The 1981 Hot Wheels: Dixie Challenger with the confederate flag on its roof is still selling for high dollar stemming from last June’s Confederate Flag controversy — surprising to see since that was almost a year ago. While that release of the Dixie Challenger is 35 years old now, it was mass-produced in several releases causing there to be more of a supply of that car than the Dixie Challenger we have for you today. The original casting of the Dixie Challenger was released from 1981 to 1986. Its rebirth as a Hot Wheels casting came in 2008 as a tribute to that original 1981 release.
Included in the 2008 40 Years of Hot Wheels set (representing the year 1981), this Dixie Challenger wears the original graphics of that first release but features a chrome paint job versus the orange enamel the 1981 release had. This motif was carried on throughout the 40 Years of Hot Wheels set as the other 39 cars in the set all represented the year in which they were originally released, wearing those same graphics but in a different paint color from their original releases. Another noteworthy quality of this set is that a lot of the vehicles feature a high-quality level of paint and feature metal bodies combined with metal bases. The chrome of this Dixie Challenger is flawless and the metal/metal combo gives it a nice heavy “quality” feeling.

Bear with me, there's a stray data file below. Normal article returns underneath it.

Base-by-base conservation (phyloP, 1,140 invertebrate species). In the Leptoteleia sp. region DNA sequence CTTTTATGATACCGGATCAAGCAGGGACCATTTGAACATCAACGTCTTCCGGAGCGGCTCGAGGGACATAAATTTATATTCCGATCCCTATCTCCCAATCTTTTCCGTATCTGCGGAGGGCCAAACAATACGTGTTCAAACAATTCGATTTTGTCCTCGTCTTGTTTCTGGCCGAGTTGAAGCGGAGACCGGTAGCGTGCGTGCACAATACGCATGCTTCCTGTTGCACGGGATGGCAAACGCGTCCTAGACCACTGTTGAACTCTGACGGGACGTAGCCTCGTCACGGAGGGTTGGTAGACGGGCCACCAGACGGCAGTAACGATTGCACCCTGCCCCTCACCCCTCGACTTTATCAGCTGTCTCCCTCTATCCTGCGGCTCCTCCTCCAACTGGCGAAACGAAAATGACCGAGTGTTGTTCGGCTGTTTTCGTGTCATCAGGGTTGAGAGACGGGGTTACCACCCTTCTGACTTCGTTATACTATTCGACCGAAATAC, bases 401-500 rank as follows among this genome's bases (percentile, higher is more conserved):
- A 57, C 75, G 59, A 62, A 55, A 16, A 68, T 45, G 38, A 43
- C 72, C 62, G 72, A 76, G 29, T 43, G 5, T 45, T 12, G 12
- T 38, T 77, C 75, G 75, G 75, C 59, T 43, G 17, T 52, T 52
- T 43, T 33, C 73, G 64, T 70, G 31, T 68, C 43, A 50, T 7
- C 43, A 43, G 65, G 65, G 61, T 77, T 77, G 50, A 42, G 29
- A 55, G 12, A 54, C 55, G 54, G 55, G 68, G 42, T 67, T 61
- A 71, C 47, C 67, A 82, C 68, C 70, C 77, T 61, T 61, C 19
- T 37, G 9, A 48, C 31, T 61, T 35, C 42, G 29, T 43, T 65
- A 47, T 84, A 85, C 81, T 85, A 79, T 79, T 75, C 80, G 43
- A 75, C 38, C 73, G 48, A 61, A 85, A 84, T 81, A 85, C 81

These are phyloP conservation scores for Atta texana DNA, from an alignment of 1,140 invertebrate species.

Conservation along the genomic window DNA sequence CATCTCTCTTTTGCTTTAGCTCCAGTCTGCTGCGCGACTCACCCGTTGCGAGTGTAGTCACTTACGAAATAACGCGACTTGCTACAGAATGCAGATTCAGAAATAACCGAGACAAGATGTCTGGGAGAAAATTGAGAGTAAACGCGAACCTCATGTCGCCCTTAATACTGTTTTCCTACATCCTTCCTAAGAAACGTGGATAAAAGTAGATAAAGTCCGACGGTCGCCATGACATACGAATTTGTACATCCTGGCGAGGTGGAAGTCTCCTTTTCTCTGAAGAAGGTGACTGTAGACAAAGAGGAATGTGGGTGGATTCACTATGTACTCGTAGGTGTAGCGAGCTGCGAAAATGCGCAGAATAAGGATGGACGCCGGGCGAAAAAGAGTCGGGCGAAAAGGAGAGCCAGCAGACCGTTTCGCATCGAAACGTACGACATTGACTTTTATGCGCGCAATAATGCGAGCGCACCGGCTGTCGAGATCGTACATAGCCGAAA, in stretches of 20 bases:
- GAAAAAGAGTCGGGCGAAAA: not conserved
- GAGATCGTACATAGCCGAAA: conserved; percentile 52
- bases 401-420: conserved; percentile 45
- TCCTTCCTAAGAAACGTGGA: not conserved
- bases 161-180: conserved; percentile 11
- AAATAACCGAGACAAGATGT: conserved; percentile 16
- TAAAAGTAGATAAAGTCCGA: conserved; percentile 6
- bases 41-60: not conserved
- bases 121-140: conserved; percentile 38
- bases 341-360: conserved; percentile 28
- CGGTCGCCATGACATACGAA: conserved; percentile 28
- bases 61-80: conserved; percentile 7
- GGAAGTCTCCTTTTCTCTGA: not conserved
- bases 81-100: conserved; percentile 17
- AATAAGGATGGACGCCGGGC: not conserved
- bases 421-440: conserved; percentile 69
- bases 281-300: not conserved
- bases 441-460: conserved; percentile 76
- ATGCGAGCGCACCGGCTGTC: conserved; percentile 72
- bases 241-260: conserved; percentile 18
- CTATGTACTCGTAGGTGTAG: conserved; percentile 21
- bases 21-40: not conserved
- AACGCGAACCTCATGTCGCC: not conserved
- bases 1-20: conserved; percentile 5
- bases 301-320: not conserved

In the Hot Wheels world, when a casting resurfaces after a prolonged period, it is known as a recast and/or a retool. While retooling also implies a change to the casting, in this case it just refers to the fact that a new tool had to be created in order to cast this new Dixie Challenger. As far as I can tell, this casting is a mirror image of the original 1981 release. The Hot Wheels Dixie Challenger was last released in 2014 as part of the Demolition Derby 5-Pack. While that’s still a fairly recently release, time will tell if its the last release of the casting as it wore an abstract confederate flag and had to be pulled from some retail outlets. With the flag still being a controversy here in the United States, this casting may officially be scrapped…or suffice to say, at the very least, it won’t be wearing anything that resembles a confederate flag again.